The first trip that Lisa and I took together centered around an electrical engineering symposium in Denver, Colorado. I was going to be working for my father, watching a booth on the trade show floor. Lisa was enlisted to help keep me company, as my sister Claire had to stay home for both tennis and marching band.
We were seventeen, and it was several weeks before we were to start our senior year of high school. Lisa was my bestest-best friend and always up for an adventure, so she was a natural choice to fill the spot of my sister.
We were staying at the Adam’s Mark Hotel in Denver, which is now the Sheraton Downtown Denver. I only know this fact because I will be staying there next week for the fifteenth anniversary of said symposium. The Adam’s Mark was a very fancy hotel, especially for the two of us who really thought any hotel was great at that point. My father was the President of the society that was putting on the symposium that year, and because of this he was given the Presidential Suite on the top floor of the hotel. We had just a regular room a floor or two away. Honestly, we could have slept in the living room, dining room or one of the four bathrooms in the Presidential Suite. They had pretty much just combined four hotel rooms.
But, we were excited to have our own space and the first night we were there, my parents had a soiree to attend sans teenagers.
So we stayed in. And ordered room service and dyed Lisa’s hair in the bathtub, using REAL glasses to rinse out her locks. They delivered Ben and Jerry’s to the room and we rented a movie as well—as far as we were concerned, we were high rollers.
The next day we began to work to pay off our debt. The morning started with a dash upstairs to what I BELIEVE was like the Mark Room or something like that. It was reserved for people on my parent’s floor to have snacks, their own bartender and breakfast! We weren’t exactly sure if we qualified for this fancy room since we weren’t on the floor, but my mom told us we could eat in there. So we did…we just ran in grabbed food off the counter and returned to our room. We did this EVERY DAY. Upon the day before check-out, we were in the room WITH my parents, and the Chef came out of the little kitchen and demanded to know what we wanted to eat. “I have watched you run in here every day and I have not cooked for you.”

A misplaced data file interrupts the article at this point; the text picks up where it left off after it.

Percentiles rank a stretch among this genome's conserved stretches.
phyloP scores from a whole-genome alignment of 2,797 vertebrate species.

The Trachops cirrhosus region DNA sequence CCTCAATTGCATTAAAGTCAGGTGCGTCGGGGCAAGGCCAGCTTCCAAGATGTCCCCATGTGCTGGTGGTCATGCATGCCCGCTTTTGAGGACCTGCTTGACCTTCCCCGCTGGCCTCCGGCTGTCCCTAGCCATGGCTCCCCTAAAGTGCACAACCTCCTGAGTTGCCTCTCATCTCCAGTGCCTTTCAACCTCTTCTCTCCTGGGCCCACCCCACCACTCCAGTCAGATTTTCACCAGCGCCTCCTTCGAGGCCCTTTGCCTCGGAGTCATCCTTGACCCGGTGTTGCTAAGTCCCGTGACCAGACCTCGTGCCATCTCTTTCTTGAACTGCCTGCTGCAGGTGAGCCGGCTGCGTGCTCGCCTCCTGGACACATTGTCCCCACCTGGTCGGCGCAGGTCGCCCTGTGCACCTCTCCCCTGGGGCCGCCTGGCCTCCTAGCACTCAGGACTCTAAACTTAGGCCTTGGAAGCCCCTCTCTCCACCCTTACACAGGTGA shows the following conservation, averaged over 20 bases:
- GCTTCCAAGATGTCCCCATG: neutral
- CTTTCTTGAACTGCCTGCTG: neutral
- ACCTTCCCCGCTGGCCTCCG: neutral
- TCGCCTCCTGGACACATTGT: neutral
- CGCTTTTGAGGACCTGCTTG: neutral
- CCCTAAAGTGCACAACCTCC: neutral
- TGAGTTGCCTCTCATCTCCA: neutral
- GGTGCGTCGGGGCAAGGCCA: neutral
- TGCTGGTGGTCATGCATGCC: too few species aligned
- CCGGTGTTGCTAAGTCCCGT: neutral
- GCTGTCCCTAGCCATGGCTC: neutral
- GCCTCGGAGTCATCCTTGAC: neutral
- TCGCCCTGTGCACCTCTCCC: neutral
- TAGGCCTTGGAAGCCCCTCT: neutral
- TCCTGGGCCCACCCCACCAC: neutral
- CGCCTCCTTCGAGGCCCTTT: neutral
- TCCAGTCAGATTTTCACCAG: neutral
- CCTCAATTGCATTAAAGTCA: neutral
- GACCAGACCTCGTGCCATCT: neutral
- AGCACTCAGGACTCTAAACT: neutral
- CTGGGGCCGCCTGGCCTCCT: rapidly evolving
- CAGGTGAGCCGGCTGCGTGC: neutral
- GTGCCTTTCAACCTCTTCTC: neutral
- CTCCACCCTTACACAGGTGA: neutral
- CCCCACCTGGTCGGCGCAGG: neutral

Apparently, we were not as stealthy as we thought we were.
But that first day of “work” our first job was to ensure that the booth actually made it to the convention center. My dad told us there would be a bus that would take us there. He did not mention that the bus was a free shuttle. We thought he meant the city bus. We did not have funds for that, so we borrowed a luggage cart from the hotel and we pushed the booth the six or seven blocks to the hotel.
When we arrived to set it up, we discovered our error in judgement. But it was Mission Accomplished.
That first day was the easy part. We left after that and went shopping at the big fancy “Ski Lodge Mall.” I had never driven in a rental car before and I felt like such a grown up getting there. Although, of course, we did get lost. We ended up in the parking lot of what, we believe now, was Columbine High School. In less than nine months, its images would flash on television screens around the world and we would have only our memory of an insignificant school parking lot with which to compare the schools.
Back in downtown Denver, we were required the next few days to sit at a booth and sell standards. What does that mean? We had to sit there and when people asked us questions, we just smiled and said, “I have no idea. You need to ask Dan.”